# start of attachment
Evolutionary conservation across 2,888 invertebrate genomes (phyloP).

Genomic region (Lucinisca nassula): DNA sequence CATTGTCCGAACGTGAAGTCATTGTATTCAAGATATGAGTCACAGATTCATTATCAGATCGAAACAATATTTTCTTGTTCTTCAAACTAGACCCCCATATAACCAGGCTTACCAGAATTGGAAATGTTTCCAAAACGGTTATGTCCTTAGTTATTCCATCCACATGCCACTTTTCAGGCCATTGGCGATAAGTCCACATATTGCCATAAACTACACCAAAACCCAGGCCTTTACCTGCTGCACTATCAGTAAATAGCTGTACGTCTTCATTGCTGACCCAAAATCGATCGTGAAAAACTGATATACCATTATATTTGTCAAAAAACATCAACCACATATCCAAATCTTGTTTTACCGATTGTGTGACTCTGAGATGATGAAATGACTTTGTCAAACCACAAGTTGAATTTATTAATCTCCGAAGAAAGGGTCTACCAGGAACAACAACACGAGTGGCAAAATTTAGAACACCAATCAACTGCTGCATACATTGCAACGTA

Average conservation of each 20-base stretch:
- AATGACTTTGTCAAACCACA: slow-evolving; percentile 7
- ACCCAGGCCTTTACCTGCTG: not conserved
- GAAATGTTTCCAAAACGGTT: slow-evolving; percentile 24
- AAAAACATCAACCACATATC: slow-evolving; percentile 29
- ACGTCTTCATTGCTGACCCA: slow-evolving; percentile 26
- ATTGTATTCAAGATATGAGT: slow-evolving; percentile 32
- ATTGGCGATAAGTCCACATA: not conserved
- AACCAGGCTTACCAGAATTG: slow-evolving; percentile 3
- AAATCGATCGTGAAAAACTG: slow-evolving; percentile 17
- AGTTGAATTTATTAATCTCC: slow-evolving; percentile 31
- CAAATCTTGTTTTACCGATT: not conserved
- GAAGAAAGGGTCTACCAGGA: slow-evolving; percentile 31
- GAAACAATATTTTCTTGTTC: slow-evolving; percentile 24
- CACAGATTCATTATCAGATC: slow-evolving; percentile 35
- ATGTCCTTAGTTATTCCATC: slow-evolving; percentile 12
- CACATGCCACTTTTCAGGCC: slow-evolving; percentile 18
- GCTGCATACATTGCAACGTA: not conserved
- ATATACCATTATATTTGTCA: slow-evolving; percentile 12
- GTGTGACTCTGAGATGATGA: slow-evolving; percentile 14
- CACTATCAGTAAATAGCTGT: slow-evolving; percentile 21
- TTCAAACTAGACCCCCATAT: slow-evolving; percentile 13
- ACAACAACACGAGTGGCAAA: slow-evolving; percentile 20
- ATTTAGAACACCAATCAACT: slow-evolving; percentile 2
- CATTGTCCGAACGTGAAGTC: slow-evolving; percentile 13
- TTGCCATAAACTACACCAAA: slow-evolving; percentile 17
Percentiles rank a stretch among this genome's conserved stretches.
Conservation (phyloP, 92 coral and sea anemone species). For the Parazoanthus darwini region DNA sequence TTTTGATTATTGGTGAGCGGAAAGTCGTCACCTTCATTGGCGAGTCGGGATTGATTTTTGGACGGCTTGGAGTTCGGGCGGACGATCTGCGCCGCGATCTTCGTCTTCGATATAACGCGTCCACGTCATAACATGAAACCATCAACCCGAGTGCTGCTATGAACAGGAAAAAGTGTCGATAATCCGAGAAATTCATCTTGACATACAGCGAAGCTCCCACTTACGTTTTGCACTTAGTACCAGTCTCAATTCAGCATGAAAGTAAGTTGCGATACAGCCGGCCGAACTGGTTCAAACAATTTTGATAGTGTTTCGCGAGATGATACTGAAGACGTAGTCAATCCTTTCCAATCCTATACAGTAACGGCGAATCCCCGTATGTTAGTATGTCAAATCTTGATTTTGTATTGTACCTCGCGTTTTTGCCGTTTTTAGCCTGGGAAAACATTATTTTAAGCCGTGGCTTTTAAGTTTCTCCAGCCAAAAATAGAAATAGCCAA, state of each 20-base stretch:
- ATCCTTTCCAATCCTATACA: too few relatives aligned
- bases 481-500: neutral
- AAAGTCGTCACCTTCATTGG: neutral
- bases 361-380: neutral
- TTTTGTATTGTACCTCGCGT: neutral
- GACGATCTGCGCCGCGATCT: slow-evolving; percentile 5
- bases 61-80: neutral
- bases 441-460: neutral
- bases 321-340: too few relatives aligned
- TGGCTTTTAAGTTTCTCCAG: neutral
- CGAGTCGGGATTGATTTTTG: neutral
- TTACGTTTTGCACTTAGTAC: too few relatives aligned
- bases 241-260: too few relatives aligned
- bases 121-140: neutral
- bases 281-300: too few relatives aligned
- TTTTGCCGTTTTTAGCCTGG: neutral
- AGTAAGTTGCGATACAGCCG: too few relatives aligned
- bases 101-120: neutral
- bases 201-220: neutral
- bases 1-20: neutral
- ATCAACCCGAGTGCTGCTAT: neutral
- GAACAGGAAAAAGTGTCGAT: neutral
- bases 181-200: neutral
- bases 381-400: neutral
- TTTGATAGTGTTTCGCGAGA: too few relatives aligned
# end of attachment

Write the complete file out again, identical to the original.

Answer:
Evolutionary conservation across 2,888 invertebrate genomes (phyloP).

Genomic region (Lucinisca nassula): DNA sequence CATTGTCCGAACGTGAAGTCATTGTATTCAAGATATGAGTCACAGATTCATTATCAGATCGAAACAATATTTTCTTGTTCTTCAAACTAGACCCCCATATAACCAGGCTTACCAGAATTGGAAATGTTTCCAAAACGGTTATGTCCTTAGTTATTCCATCCACATGCCACTTTTCAGGCCATTGGCGATAAGTCCACATATTGCCATAAACTACACCAAAACCCAGGCCTTTACCTGCTGCACTATCAGTAAATAGCTGTACGTCTTCATTGCTGACCCAAAATCGATCGTGAAAAACTGATATACCATTATATTTGTCAAAAAACATCAACCACATATCCAAATCTTGTTTTACCGATTGTGTGACTCTGAGATGATGAAATGACTTTGTCAAACCACAAGTTGAATTTATTAATCTCCGAAGAAAGGGTCTACCAGGAACAACAACACGAGTGGCAAAATTTAGAACACCAATCAACTGCTGCATACATTGCAACGTA

Average conservation of each 20-base stretch:
- AATGACTTTGTCAAACCACA: slow-evolving; percentile 7
- ACCCAGGCCTTTACCTGCTG: not conserved
- GAAATGTTTCCAAAACGGTT: slow-evolving; percentile 24
- AAAAACATCAACCACATATC: slow-evolving; percentile 29
- ACGTCTTCATTGCTGACCCA: slow-evolving; percentile 26
- ATTGTATTCAAGATATGAGT: slow-evolving; percentile 32
- ATTGGCGATAAGTCCACATA: not conserved
- AACCAGGCTTACCAGAATTG: slow-evolving; percentile 3
- AAATCGATCGTGAAAAACTG: slow-evolving; percentile 17
- AGTTGAATTTATTAATCTCC: slow-evolving; percentile 31
- CAAATCTTGTTTTACCGATT: not conserved
- GAAGAAAGGGTCTACCAGGA: slow-evolving; percentile 31
- GAAACAATATTTTCTTGTTC: slow-evolving; percentile 24
- CACAGATTCATTATCAGATC: slow-evolving; percentile 35
- ATGTCCTTAGTTATTCCATC: slow-evolving; percentile 12
- CACATGCCACTTTTCAGGCC: slow-evolving; percentile 18
- GCTGCATACATTGCAACGTA: not conserved
- ATATACCATTATATTTGTCA: slow-evolving; percentile 12
- GTGTGACTCTGAGATGATGA: slow-evolving; percentile 14
- CACTATCAGTAAATAGCTGT: slow-evolving; percentile 21
- TTCAAACTAGACCCCCATAT: slow-evolving; percentile 13
- ACAACAACACGAGTGGCAAA: slow-evolving; percentile 20
- ATTTAGAACACCAATCAACT: slow-evolving; percentile 2
- CATTGTCCGAACGTGAAGTC: slow-evolving; percentile 13
- TTGCCATAAACTACACCAAA: slow-evolving; percentile 17
Percentiles rank a stretch among this genome's conserved stretches.
Conservation (phyloP, 92 coral and sea anemone species). For the Parazoanthus darwini region DNA sequence TTTTGATTATTGGTGAGCGGAAAGTCGTCACCTTCATTGGCGAGTCGGGATTGATTTTTGGACGGCTTGGAGTTCGGGCGGACGATCTGCGCCGCGATCTTCGTCTTCGATATAACGCGTCCACGTCATAACATGAAACCATCAACCCGAGTGCTGCTATGAACAGGAAAAAGTGTCGATAATCCGAGAAATTCATCTTGACATACAGCGAAGCTCCCACTTACGTTTTGCACTTAGTACCAGTCTCAATTCAGCATGAAAGTAAGTTGCGATACAGCCGGCCGAACTGGTTCAAACAATTTTGATAGTGTTTCGCGAGATGATACTGAAGACGTAGTCAATCCTTTCCAATCCTATACAGTAACGGCGAATCCCCGTATGTTAGTATGTCAAATCTTGATTTTGTATTGTACCTCGCGTTTTTGCCGTTTTTAGCCTGGGAAAACATTATTTTAAGCCGTGGCTTTTAAGTTTCTCCAGCCAAAAATAGAAATAGCCAA, state of each 20-base stretch:
- ATCCTTTCCAATCCTATACA: too few relatives aligned
- bases 481-500: neutral
- AAAGTCGTCACCTTCATTGG: neutral
- bases 361-380: neutral
- TTTTGTATTGTACCTCGCGT: neutral
- GACGATCTGCGCCGCGATCT: slow-evolving; percentile 5
- bases 61-80: neutral
- bases 441-460: neutral
- bases 321-340: too few relatives aligned
- TGGCTTTTAAGTTTCTCCAG: neutral
- CGAGTCGGGATTGATTTTTG: neutral
- TTACGTTTTGCACTTAGTAC: too few relatives aligned
- bases 241-260: too few relatives aligned
- bases 121-140: neutral
- bases 281-300: too few relatives aligned
- TTTTGCCGTTTTTAGCCTGG: neutral
- AGTAAGTTGCGATACAGCCG: too few relatives aligned
- bases 101-120: neutral
- bases 201-220: neutral
- bases 1-20: neutral
- ATCAACCCGAGTGCTGCTAT: neutral
- GAACAGGAAAAAGTGTCGAT: neutral
- bases 181-200: neutral
- bases 381-400: neutral
- TTTGATAGTGTTTCGCGAGA: too few relatives aligned